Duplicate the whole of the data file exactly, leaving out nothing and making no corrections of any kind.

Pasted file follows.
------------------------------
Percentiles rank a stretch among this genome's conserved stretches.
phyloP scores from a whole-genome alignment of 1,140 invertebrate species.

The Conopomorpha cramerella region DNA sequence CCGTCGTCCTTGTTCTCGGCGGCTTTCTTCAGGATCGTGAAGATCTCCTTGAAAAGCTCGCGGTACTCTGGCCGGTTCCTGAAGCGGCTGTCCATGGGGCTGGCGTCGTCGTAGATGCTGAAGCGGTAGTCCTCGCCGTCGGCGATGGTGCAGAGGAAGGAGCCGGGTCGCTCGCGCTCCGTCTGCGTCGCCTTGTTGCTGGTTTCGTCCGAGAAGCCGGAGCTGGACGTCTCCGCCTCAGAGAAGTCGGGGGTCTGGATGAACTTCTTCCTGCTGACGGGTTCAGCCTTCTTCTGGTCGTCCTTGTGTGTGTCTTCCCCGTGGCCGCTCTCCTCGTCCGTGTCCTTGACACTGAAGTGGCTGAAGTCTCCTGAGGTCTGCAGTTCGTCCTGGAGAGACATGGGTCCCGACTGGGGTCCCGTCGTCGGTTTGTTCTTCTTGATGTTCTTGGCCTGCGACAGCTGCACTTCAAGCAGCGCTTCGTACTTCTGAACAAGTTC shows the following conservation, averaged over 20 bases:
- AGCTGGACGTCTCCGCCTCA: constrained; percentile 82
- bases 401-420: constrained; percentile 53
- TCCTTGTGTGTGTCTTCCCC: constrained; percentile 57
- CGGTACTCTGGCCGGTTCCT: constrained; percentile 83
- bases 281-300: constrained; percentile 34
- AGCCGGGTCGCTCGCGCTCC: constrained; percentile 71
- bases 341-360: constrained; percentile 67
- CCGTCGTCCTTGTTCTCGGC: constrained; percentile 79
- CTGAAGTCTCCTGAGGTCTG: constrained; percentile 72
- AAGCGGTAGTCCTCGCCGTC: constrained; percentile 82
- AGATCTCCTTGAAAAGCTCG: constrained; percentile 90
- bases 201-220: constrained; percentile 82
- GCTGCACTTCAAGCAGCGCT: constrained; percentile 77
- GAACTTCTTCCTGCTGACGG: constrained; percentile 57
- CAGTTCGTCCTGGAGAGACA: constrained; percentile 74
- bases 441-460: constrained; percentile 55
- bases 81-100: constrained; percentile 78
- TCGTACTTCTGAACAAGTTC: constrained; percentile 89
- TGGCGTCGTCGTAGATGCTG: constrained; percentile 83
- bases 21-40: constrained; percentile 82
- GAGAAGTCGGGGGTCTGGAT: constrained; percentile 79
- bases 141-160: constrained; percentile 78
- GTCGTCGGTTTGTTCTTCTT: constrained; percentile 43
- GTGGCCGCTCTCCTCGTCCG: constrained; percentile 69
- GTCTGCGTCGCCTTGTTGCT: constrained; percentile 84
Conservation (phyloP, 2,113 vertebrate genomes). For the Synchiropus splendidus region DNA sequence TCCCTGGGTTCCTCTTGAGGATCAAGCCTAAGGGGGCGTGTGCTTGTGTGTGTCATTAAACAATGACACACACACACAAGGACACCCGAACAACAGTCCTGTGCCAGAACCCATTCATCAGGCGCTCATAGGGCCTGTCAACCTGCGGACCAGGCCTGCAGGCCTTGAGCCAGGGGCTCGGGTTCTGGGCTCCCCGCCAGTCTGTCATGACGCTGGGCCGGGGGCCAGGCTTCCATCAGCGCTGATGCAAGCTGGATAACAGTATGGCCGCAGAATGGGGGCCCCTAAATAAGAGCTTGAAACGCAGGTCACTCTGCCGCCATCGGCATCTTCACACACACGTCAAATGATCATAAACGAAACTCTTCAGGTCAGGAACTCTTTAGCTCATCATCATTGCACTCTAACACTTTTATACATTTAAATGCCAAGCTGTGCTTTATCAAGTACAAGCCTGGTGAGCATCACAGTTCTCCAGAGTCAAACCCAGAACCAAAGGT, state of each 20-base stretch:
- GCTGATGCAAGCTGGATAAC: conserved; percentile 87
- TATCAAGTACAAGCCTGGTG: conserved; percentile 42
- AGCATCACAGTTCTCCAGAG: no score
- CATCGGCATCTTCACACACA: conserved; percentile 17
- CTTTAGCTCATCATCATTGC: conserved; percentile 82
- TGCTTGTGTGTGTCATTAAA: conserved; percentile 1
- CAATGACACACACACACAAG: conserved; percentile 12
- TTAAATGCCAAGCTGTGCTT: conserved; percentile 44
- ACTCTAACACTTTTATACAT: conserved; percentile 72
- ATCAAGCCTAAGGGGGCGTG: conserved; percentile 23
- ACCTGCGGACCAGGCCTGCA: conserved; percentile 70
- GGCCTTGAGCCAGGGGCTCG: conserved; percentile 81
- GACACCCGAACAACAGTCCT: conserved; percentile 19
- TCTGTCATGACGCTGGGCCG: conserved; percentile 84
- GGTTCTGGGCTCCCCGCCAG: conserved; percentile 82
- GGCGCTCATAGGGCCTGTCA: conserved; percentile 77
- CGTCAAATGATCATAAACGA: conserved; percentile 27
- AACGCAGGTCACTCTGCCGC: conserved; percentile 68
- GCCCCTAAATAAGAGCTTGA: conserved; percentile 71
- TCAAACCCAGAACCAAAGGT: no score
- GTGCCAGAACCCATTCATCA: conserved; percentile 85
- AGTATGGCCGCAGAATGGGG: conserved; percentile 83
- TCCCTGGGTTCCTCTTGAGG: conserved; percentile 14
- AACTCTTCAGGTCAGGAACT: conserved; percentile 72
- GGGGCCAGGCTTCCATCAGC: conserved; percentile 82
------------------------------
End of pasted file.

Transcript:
Percentiles rank a stretch among this genome's conserved stretches.
phyloP scores from a whole-genome alignment of 1,140 invertebrate species.

The Conopomorpha cramerella region DNA sequence CCGTCGTCCTTGTTCTCGGCGGCTTTCTTCAGGATCGTGAAGATCTCCTTGAAAAGCTCGCGGTACTCTGGCCGGTTCCTGAAGCGGCTGTCCATGGGGCTGGCGTCGTCGTAGATGCTGAAGCGGTAGTCCTCGCCGTCGGCGATGGTGCAGAGGAAGGAGCCGGGTCGCTCGCGCTCCGTCTGCGTCGCCTTGTTGCTGGTTTCGTCCGAGAAGCCGGAGCTGGACGTCTCCGCCTCAGAGAAGTCGGGGGTCTGGATGAACTTCTTCCTGCTGACGGGTTCAGCCTTCTTCTGGTCGTCCTTGTGTGTGTCTTCCCCGTGGCCGCTCTCCTCGTCCGTGTCCTTGACACTGAAGTGGCTGAAGTCTCCTGAGGTCTGCAGTTCGTCCTGGAGAGACATGGGTCCCGACTGGGGTCCCGTCGTCGGTTTGTTCTTCTTGATGTTCTTGGCCTGCGACAGCTGCACTTCAAGCAGCGCTTCGTACTTCTGAACAAGTTC shows the following conservation, averaged over 20 bases:
- AGCTGGACGTCTCCGCCTCA: constrained; percentile 82
- bases 401-420: constrained; percentile 53
- TCCTTGTGTGTGTCTTCCCC: constrained; percentile 57
- CGGTACTCTGGCCGGTTCCT: constrained; percentile 83
- bases 281-300: constrained; percentile 34
- AGCCGGGTCGCTCGCGCTCC: constrained; percentile 71
- bases 341-360: constrained; percentile 67
- CCGTCGTCCTTGTTCTCGGC: constrained; percentile 79
- CTGAAGTCTCCTGAGGTCTG: constrained; percentile 72
- AAGCGGTAGTCCTCGCCGTC: constrained; percentile 82
- AGATCTCCTTGAAAAGCTCG: constrained; percentile 90
- bases 201-220: constrained; percentile 82
- GCTGCACTTCAAGCAGCGCT: constrained; percentile 77
- GAACTTCTTCCTGCTGACGG: constrained; percentile 57
- CAGTTCGTCCTGGAGAGACA: constrained; percentile 74
- bases 441-460: constrained; percentile 55
- bases 81-100: constrained; percentile 78
- TCGTACTTCTGAACAAGTTC: constrained; percentile 89
- TGGCGTCGTCGTAGATGCTG: constrained; percentile 83
- bases 21-40: constrained; percentile 82
- GAGAAGTCGGGGGTCTGGAT: constrained; percentile 79
- bases 141-160: constrained; percentile 78
- GTCGTCGGTTTGTTCTTCTT: constrained; percentile 43
- GTGGCCGCTCTCCTCGTCCG: constrained; percentile 69
- GTCTGCGTCGCCTTGTTGCT: constrained; percentile 84
Conservation (phyloP, 2,113 vertebrate genomes). For the Synchiropus splendidus region DNA sequence TCCCTGGGTTCCTCTTGAGGATCAAGCCTAAGGGGGCGTGTGCTTGTGTGTGTCATTAAACAATGACACACACACACAAGGACACCCGAACAACAGTCCTGTGCCAGAACCCATTCATCAGGCGCTCATAGGGCCTGTCAACCTGCGGACCAGGCCTGCAGGCCTTGAGCCAGGGGCTCGGGTTCTGGGCTCCCCGCCAGTCTGTCATGACGCTGGGCCGGGGGCCAGGCTTCCATCAGCGCTGATGCAAGCTGGATAACAGTATGGCCGCAGAATGGGGGCCCCTAAATAAGAGCTTGAAACGCAGGTCACTCTGCCGCCATCGGCATCTTCACACACACGTCAAATGATCATAAACGAAACTCTTCAGGTCAGGAACTCTTTAGCTCATCATCATTGCACTCTAACACTTTTATACATTTAAATGCCAAGCTGTGCTTTATCAAGTACAAGCCTGGTGAGCATCACAGTTCTCCAGAGTCAAACCCAGAACCAAAGGT, state of each 20-base stretch:
- GCTGATGCAAGCTGGATAAC: conserved; percentile 87
- TATCAAGTACAAGCCTGGTG: conserved; percentile 42
- AGCATCACAGTTCTCCAGAG: no score
- CATCGGCATCTTCACACACA: conserved; percentile 17
- CTTTAGCTCATCATCATTGC: conserved; percentile 82
- TGCTTGTGTGTGTCATTAAA: conserved; percentile 1
- CAATGACACACACACACAAG: conserved; percentile 12
- TTAAATGCCAAGCTGTGCTT: conserved; percentile 44
- ACTCTAACACTTTTATACAT: conserved; percentile 72
- ATCAAGCCTAAGGGGGCGTG: conserved; percentile 23
- ACCTGCGGACCAGGCCTGCA: conserved; percentile 70
- GGCCTTGAGCCAGGGGCTCG: conserved; percentile 81
- GACACCCGAACAACAGTCCT: conserved; percentile 19
- TCTGTCATGACGCTGGGCCG: conserved; percentile 84
- GGTTCTGGGCTCCCCGCCAG: conserved; percentile 82
- GGCGCTCATAGGGCCTGTCA: conserved; percentile 77
- CGTCAAATGATCATAAACGA: conserved; percentile 27
- AACGCAGGTCACTCTGCCGC: conserved; percentile 68
- GCCCCTAAATAAGAGCTTGA: conserved; percentile 71
- TCAAACCCAGAACCAAAGGT: no score
- GTGCCAGAACCCATTCATCA: conserved; percentile 85
- AGTATGGCCGCAGAATGGGG: conserved; percentile 83
- TCCCTGGGTTCCTCTTGAGG: conserved; percentile 14
- AACTCTTCAGGTCAGGAACT: conserved; percentile 72
- GGGGCCAGGCTTCCATCAGC: conserved; percentile 82